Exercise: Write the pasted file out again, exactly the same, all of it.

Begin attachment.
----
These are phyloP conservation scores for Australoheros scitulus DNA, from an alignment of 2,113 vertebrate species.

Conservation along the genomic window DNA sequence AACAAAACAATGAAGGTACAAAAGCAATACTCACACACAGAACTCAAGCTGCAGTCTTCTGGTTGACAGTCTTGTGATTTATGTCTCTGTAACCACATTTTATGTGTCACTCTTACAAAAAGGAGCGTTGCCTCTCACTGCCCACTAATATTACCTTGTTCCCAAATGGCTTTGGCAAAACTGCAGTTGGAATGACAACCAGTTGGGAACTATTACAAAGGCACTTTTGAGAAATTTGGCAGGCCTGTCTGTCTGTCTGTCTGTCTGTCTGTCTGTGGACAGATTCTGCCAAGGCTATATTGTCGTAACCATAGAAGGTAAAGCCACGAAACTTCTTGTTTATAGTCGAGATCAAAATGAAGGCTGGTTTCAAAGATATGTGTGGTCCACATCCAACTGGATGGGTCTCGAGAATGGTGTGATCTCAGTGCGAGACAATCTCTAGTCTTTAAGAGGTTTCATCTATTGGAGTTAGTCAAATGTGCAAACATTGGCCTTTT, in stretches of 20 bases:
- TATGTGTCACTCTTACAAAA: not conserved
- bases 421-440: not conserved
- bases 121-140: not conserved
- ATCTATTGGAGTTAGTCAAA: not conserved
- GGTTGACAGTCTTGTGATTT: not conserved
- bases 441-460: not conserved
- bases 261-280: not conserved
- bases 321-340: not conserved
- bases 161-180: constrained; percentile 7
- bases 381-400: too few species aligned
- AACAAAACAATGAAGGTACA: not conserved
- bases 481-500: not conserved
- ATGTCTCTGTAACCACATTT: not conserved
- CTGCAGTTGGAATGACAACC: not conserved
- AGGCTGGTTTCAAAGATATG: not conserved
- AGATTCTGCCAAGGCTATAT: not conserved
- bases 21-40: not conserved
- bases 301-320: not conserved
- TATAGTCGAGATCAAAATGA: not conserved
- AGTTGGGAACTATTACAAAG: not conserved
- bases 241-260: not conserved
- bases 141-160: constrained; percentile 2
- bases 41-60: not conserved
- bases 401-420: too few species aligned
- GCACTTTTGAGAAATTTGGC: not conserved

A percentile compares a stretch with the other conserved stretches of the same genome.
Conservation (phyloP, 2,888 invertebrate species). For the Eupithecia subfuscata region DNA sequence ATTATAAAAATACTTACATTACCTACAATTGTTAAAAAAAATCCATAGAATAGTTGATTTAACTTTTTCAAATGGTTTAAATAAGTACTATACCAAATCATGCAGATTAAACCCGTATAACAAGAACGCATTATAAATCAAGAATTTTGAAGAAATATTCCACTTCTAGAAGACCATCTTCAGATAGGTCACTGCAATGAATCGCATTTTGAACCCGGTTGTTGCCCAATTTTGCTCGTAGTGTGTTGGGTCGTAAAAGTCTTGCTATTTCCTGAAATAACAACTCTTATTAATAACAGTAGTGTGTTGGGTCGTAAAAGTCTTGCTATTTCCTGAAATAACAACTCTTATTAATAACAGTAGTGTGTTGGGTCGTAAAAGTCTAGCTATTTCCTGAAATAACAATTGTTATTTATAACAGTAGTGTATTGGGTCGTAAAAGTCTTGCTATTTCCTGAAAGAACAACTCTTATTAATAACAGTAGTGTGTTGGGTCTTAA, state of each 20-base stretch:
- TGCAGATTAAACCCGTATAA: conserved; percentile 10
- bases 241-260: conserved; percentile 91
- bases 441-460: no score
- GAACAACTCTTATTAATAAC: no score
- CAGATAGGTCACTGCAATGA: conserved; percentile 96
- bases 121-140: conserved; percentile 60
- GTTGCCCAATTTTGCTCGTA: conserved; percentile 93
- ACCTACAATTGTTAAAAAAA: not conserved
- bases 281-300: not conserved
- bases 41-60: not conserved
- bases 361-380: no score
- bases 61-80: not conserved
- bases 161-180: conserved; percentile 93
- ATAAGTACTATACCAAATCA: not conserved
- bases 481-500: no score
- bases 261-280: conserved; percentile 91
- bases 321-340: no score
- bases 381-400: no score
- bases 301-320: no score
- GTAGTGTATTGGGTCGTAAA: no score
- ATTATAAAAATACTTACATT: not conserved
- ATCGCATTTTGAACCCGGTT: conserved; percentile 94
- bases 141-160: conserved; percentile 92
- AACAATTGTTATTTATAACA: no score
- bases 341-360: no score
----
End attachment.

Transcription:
These are phyloP conservation scores for Australoheros scitulus DNA, from an alignment of 2,113 vertebrate species.

Conservation along the genomic window DNA sequence AACAAAACAATGAAGGTACAAAAGCAATACTCACACACAGAACTCAAGCTGCAGTCTTCTGGTTGACAGTCTTGTGATTTATGTCTCTGTAACCACATTTTATGTGTCACTCTTACAAAAAGGAGCGTTGCCTCTCACTGCCCACTAATATTACCTTGTTCCCAAATGGCTTTGGCAAAACTGCAGTTGGAATGACAACCAGTTGGGAACTATTACAAAGGCACTTTTGAGAAATTTGGCAGGCCTGTCTGTCTGTCTGTCTGTCTGTCTGTCTGTGGACAGATTCTGCCAAGGCTATATTGTCGTAACCATAGAAGGTAAAGCCACGAAACTTCTTGTTTATAGTCGAGATCAAAATGAAGGCTGGTTTCAAAGATATGTGTGGTCCACATCCAACTGGATGGGTCTCGAGAATGGTGTGATCTCAGTGCGAGACAATCTCTAGTCTTTAAGAGGTTTCATCTATTGGAGTTAGTCAAATGTGCAAACATTGGCCTTTT, in stretches of 20 bases:
- TATGTGTCACTCTTACAAAA: not conserved
- bases 421-440: not conserved
- bases 121-140: not conserved
- ATCTATTGGAGTTAGTCAAA: not conserved
- GGTTGACAGTCTTGTGATTT: not conserved
- bases 441-460: not conserved
- bases 261-280: not conserved
- bases 321-340: not conserved
- bases 161-180: constrained; percentile 7
- bases 381-400: too few species aligned
- AACAAAACAATGAAGGTACA: not conserved
- bases 481-500: not conserved
- ATGTCTCTGTAACCACATTT: not conserved
- CTGCAGTTGGAATGACAACC: not conserved
- AGGCTGGTTTCAAAGATATG: not conserved
- AGATTCTGCCAAGGCTATAT: not conserved
- bases 21-40: not conserved
- bases 301-320: not conserved
- TATAGTCGAGATCAAAATGA: not conserved
- AGTTGGGAACTATTACAAAG: not conserved
- bases 241-260: not conserved
- bases 141-160: constrained; percentile 2
- bases 41-60: not conserved
- bases 401-420: too few species aligned
- GCACTTTTGAGAAATTTGGC: not conserved

A percentile compares a stretch with the other conserved stretches of the same genome.
Conservation (phyloP, 2,888 invertebrate species). For the Eupithecia subfuscata region DNA sequence ATTATAAAAATACTTACATTACCTACAATTGTTAAAAAAAATCCATAGAATAGTTGATTTAACTTTTTCAAATGGTTTAAATAAGTACTATACCAAATCATGCAGATTAAACCCGTATAACAAGAACGCATTATAAATCAAGAATTTTGAAGAAATATTCCACTTCTAGAAGACCATCTTCAGATAGGTCACTGCAATGAATCGCATTTTGAACCCGGTTGTTGCCCAATTTTGCTCGTAGTGTGTTGGGTCGTAAAAGTCTTGCTATTTCCTGAAATAACAACTCTTATTAATAACAGTAGTGTGTTGGGTCGTAAAAGTCTTGCTATTTCCTGAAATAACAACTCTTATTAATAACAGTAGTGTGTTGGGTCGTAAAAGTCTAGCTATTTCCTGAAATAACAATTGTTATTTATAACAGTAGTGTATTGGGTCGTAAAAGTCTTGCTATTTCCTGAAAGAACAACTCTTATTAATAACAGTAGTGTGTTGGGTCTTAA, state of each 20-base stretch:
- TGCAGATTAAACCCGTATAA: conserved; percentile 10
- bases 241-260: conserved; percentile 91
- bases 441-460: no score
- GAACAACTCTTATTAATAAC: no score
- CAGATAGGTCACTGCAATGA: conserved; percentile 96
- bases 121-140: conserved; percentile 60
- GTTGCCCAATTTTGCTCGTA: conserved; percentile 93
- ACCTACAATTGTTAAAAAAA: not conserved
- bases 281-300: not conserved
- bases 41-60: not conserved
- bases 361-380: no score
- bases 61-80: not conserved
- bases 161-180: conserved; percentile 93
- ATAAGTACTATACCAAATCA: not conserved
- bases 481-500: no score
- bases 261-280: conserved; percentile 91
- bases 321-340: no score
- bases 381-400: no score
- bases 301-320: no score
- GTAGTGTATTGGGTCGTAAA: no score
- ATTATAAAAATACTTACATT: not conserved
- ATCGCATTTTGAACCCGGTT: conserved; percentile 94
- bases 141-160: conserved; percentile 92
- AACAATTGTTATTTATAACA: no score
- bases 341-360: no score